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I'm trying to figure out threads after using them a bit in Java and I'm a bit baffled. Two questions:

  • Can I extend my class from a thread or must I manage the thread from within the class via a handler?
  • How do I save said thread handler? std::thread in and of itself does not appear to name a type.

Any prod in the right direction would be greatly appreciated.

How do I interpret this message?

src/CHandler.h:27:9: error: 'thread' in namespace 'std' does not name a type
         std::thread _thread;
         ^

And here's my attempt at extending thread:

src/CHandler.h:17:30: error: expected class-name before '{' token
 class CHandler : std::thread {
                              ^

Complete, troublesome header:

#ifndef __projectm__CHandler__
#define __projectm__CHandler__

#include <set>
#include <vector>
#include <thread>

#include "CListener.h"

class CHandler {
    public:
        virtual bool subscribe(std::shared_ptr<CListener> aListener);
        virtual bool unsubscribe(std::shared_ptr<CListener> aListener);

        virtual bool hasSubscriber(std::shared_ptr<CListener> aListener);

        virtual ~CHandler() {}

    protected:
        std::thread _thread;
        std::vector<std::weak_ptr<CListener> > _subscribers;
        std::set<const CListener *> _subscribersSet;

        virtual void run();
};

#endif /* defined(__projectm__CDefaultHandler__) */

Compiler version:

bash-3.1$ g++ --version
g++.exe (GCC) 4.8.1

The makefile (a mess, I know - still learning this bloody thing):

CC=g++

OUTFILE=game

BINDIR=bin
SRCDIR=src
OBJDIR=obj

CFLAGS=
LDFLAGS=-std=c++0x



all: core

# Ядро проекта.
core: $(OBJDIR)/main.o $(OBJDIR)/CGame.o $(OBJDIR)/CHandler.o $(OBJDIR)/CListener.o
    $(CC) $(CFLAGS) $(wildcard $(OBJDIR)/*.o) -o $(BINDIR)/$(OUTFILE)

$(OBJDIR)/main.o: $(OBJDIR)
    $(CC) $(LDFLAGS) $(SRCDIR)/main.cpp -c -o $(OBJDIR)/main.o

$(OBJDIR)/CGame.o: $(OBJDIR)
    $(CC) $(LDFLAGS) $(SRCDIR)/CGame.cpp -c -o $(OBJDIR)/CGame.o

$(OBJDIR)/CHandler.o: $(OBJDIR)
    $(CC) $(LDFLAGS) $(SRCDIR)/CHandler.cpp -c -o $(OBJDIR)/CHandler.o

$(OBJDIR)/CListener.o: $(OBJDIR)
    $(CC) $(LDFLAGS) $(SRCDIR)/CListener.cpp -c -o $(OBJDIR)/CListener.o

# Создаем директорию для объектов, если ее нет.
$(OBJDIR):
    mkdir $(OBJDIR)

main.o: $(SRC)/main.cpp
share|improve this question
3  
std::thread is a class. I don't understand your problem. –  Björn Pollex Oct 17 '13 at 9:21
    
@BjörnPollex, sorry, I meant to say "does not name a type". Trying to store a thread object in a variable did not work. –  Maxim Kumpan Oct 17 '13 at 9:22
    
It is a type. A class is a type. –  juanchopanza Oct 17 '13 at 9:22
    
@juanchopanza, I figured, yet the compiler still throws the not a type error. –  Maxim Kumpan Oct 17 '13 at 9:24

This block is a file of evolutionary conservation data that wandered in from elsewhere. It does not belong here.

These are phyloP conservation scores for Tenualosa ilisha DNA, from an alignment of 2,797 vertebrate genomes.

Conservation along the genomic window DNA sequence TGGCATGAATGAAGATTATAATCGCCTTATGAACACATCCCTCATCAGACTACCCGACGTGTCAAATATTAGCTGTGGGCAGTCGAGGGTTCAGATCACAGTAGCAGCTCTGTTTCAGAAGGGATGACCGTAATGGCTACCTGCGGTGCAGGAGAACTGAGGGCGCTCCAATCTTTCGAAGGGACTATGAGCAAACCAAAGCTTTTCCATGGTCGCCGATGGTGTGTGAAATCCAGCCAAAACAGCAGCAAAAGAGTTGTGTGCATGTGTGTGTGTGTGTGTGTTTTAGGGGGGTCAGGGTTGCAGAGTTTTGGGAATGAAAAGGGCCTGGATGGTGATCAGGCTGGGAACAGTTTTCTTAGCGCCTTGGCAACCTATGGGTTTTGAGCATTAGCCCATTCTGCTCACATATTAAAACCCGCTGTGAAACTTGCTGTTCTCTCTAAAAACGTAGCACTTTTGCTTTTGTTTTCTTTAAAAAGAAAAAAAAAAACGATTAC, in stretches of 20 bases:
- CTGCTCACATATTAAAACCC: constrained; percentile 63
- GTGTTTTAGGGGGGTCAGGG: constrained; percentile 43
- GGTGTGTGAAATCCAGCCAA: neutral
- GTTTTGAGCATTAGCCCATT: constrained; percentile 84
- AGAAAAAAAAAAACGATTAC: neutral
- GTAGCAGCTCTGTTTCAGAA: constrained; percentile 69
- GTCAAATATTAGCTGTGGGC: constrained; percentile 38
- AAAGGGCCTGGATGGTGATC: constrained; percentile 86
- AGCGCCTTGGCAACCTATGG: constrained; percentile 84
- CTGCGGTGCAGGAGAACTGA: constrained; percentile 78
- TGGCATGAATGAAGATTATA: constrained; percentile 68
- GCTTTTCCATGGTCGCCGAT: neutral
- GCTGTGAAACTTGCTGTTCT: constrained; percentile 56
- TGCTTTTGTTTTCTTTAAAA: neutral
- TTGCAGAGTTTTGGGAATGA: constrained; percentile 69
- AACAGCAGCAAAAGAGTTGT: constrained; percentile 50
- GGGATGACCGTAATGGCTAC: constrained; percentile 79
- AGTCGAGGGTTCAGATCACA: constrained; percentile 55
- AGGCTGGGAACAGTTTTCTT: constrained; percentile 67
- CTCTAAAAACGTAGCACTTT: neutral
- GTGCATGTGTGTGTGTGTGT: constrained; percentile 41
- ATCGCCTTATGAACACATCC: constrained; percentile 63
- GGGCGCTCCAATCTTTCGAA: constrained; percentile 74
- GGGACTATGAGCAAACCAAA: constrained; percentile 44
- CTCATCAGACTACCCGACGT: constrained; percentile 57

You should post complete code. You probably forgot to include the appropriate header. –  Björn Pollex Oct 17 '13 at 9:25

5 Answers 5

up vote 3 down vote accepted

Bjarne Stroustrup shows some examples of using std::thread in his C++11 FAQ. The simplest example looks like this:

#include<thread>

void f();

struct F {
    void operator()();
};

int main()
{
    std::thread t1{f};  // f() executes in separate thread
    std::thread t2{F()};    // F()() executes in separate thread
}

In general, std::thread is not intended to be inherited from. You pass a function to execute asynchronously in the constructor.

If your compiler does not support std::thread, you could use Boost.Thread instead. It is fairly compatible, so you can replace it by std::thread once your compiler supports it.

share|improve this answer
    
This looks well and good, but declaring std::thread _thread; returns error: 'thread' in namespace 'std' does not name a type –  Maxim Kumpan Oct 17 '13 at 9:37
    
This likely means that you have some include screwed up. It is impossible to diagnose the error without full source code. Have you tried compiling the example I have posted? If it works, then you know its not your compiler. You should probably do some reading on how includes work in C++, as they are quite different from package imports in Java. –  Björn Pollex Oct 17 '13 at 9:39
    
Good question. I'll try compiling that example and see if thread works in and of itself. –  Maxim Kumpan Oct 17 '13 at 9:46
    
No, it does not work. g++ -std=c++0x -o test test.cpp \\ test.cpp: In function 'int main()': \\ test.cpp:11:5: error: 'thread' is not a member of 'std' –  Maxim Kumpan Oct 17 '13 at 9:54
1  
Nothing is more permanent than a temporary solution. But I don't think Boost will be a problem as a legacy threading solution. I'll give it a try. Thanks for the help. –  Maxim Kumpan Oct 17 '13 at 10:01

The recommendation is not to inherit from std::thread: it has no virtual method anyway. I would even recommend not to use composition.

The main issue with std::thread is that it will start a thread as soon as it is built (except if you use its default constructor). Therefore, a number of situations are fraught with peril:

// BAD: Inheritance
class Derived: std::thread {
public:
    Derived(): std::thread(&Derived::go, this), _message("Hello, World!") {}

    void go() const { std::cout << _message << std::endl; }

private:
    std::string _message;
};

The thread may execute go before _message is built, leading to a data race.

// BAD: First Attribute
class FirstAttribute {
public:
    FirstAttribute(): _thread(&Derived::go, this), _message("Hello, World!") {}

    void go() const { std::cout << _message << std::endl; }

private:
    std::thread _thread;
    std::string _message;
};

Same issue, the thread may execute go before _message is built, leading to a data race.

// BAD: Composition
class Safer {
public:
    virtual void go() const = 0;

protected:
    Safer(): _thread(&Derived::go, this) {}

private:
    std::thread _thread;
};

class Derived: Safer {
    virtual void go() const { std::cout << "Hello, World!\n"; }
};

Same issue, the thread may execute go before Derived is built, leading to a data race.


As you can see, whether you inherit or compose, it is very easy to unwittingly cause a data race. Using std::thread as the last attribute of a class would work... if you can ensure nobody derives from this class.

It thus seems better to me, for now, to recommend only using std::thread as local variables. Note that if you use the async facility, you won't even have to manage a std::thread by yourself.

share|improve this answer